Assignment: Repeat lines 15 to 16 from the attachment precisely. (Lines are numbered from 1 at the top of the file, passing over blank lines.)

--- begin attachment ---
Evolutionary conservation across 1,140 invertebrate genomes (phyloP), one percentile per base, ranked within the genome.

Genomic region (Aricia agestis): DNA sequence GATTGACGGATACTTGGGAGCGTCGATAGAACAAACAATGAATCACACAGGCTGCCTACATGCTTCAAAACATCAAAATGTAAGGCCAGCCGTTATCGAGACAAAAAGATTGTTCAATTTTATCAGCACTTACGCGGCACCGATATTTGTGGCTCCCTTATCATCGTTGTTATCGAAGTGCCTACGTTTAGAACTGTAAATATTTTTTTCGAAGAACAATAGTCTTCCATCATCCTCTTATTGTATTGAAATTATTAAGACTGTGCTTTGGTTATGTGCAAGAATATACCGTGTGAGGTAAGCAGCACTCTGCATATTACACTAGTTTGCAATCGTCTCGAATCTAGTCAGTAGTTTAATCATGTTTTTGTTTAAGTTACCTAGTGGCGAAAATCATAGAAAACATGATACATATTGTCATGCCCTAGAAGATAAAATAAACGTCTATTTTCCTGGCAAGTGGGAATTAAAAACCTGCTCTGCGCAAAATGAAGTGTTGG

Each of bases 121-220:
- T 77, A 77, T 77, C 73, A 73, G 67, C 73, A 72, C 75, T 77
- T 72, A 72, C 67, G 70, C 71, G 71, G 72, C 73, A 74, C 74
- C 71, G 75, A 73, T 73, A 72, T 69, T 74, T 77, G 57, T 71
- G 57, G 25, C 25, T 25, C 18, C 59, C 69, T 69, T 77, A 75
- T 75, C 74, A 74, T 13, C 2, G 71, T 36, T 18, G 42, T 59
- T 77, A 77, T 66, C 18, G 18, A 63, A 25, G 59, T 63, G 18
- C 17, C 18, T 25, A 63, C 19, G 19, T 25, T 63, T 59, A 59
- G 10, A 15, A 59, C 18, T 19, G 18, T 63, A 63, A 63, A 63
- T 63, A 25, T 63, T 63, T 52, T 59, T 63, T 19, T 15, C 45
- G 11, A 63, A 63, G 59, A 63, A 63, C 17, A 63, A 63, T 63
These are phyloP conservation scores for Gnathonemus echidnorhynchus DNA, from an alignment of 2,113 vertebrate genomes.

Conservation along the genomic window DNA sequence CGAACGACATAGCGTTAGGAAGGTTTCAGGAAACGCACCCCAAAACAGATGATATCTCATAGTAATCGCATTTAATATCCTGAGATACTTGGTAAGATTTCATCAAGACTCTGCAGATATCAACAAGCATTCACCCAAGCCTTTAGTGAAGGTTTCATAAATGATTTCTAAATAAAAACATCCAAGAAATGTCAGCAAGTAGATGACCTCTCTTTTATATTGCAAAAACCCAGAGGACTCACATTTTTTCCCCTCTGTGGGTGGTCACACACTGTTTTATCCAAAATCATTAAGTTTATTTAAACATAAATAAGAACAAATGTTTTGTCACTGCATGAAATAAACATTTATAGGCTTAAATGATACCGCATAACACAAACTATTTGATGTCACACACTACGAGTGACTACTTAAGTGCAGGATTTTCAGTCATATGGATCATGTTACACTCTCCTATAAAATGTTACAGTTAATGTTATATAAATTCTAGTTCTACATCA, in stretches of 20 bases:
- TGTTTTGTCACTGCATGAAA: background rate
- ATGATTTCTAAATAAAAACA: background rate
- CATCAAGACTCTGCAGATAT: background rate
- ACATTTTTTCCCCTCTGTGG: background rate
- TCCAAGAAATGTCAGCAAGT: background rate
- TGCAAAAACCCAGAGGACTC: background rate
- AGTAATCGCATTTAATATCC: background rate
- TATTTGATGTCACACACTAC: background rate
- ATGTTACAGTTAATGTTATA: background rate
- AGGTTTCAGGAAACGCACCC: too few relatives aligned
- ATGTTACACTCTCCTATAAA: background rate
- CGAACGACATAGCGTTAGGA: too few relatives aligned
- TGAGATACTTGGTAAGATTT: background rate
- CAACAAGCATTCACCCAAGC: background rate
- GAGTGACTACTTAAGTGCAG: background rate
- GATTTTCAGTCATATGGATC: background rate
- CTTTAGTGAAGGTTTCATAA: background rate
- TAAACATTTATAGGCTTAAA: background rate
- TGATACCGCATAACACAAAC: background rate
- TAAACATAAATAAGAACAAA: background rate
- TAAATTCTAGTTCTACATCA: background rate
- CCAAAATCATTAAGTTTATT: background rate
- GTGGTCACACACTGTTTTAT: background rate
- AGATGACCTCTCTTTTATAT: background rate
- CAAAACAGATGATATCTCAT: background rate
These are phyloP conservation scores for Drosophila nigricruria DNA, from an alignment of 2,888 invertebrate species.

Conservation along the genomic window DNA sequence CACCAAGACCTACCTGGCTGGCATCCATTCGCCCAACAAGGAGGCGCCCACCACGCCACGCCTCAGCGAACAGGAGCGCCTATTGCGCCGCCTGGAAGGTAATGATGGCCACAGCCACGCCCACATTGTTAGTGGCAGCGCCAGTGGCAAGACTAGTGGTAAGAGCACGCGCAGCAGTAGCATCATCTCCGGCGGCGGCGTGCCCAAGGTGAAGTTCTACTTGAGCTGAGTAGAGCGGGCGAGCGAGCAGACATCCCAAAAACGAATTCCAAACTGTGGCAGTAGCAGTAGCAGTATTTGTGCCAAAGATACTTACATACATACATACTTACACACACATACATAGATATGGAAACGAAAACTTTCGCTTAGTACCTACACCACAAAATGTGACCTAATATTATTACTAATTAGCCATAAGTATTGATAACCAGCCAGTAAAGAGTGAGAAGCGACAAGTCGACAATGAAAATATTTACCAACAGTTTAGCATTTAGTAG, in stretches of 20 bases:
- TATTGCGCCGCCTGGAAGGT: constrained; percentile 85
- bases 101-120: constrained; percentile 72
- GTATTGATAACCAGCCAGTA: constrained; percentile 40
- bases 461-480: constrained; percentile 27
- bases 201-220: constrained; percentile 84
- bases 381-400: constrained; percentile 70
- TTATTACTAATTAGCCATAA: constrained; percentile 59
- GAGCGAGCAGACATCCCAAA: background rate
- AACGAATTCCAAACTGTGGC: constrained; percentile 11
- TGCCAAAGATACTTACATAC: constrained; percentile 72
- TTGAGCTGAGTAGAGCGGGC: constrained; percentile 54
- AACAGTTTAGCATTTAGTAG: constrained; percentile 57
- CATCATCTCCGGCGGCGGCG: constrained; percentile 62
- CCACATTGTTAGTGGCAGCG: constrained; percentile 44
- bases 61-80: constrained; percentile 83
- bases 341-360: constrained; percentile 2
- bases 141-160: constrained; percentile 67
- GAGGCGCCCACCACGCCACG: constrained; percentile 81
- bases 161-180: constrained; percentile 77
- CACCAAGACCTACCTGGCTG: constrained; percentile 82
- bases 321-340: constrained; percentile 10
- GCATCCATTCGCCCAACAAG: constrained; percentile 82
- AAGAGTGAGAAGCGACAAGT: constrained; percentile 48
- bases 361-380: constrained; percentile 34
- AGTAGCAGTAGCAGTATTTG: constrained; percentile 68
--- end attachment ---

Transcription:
Conservation along the genomic window DNA sequence CGAACGACATAGCGTTAGGAAGGTTTCAGGAAACGCACCCCAAAACAGATGATATCTCATAGTAATCGCATTTAATATCCTGAGATACTTGGTAAGATTTCATCAAGACTCTGCAGATATCAACAAGCATTCACCCAAGCCTTTAGTGAAGGTTTCATAAATGATTTCTAAATAAAAACATCCAAGAAATGTCAGCAAGTAGATGACCTCTCTTTTATATTGCAAAAACCCAGAGGACTCACATTTTTTCCCCTCTGTGGGTGGTCACACACTGTTTTATCCAAAATCATTAAGTTTATTTAAACATAAATAAGAACAAATGTTTTGTCACTGCATGAAATAAACATTTATAGGCTTAAATGATACCGCATAACACAAACTATTTGATGTCACACACTACGAGTGACTACTTAAGTGCAGGATTTTCAGTCATATGGATCATGTTACACTCTCCTATAAAATGTTACAGTTAATGTTATATAAATTCTAGTTCTACATCA, in stretches of 20 bases:
- TGTTTTGTCACTGCATGAAA: background rate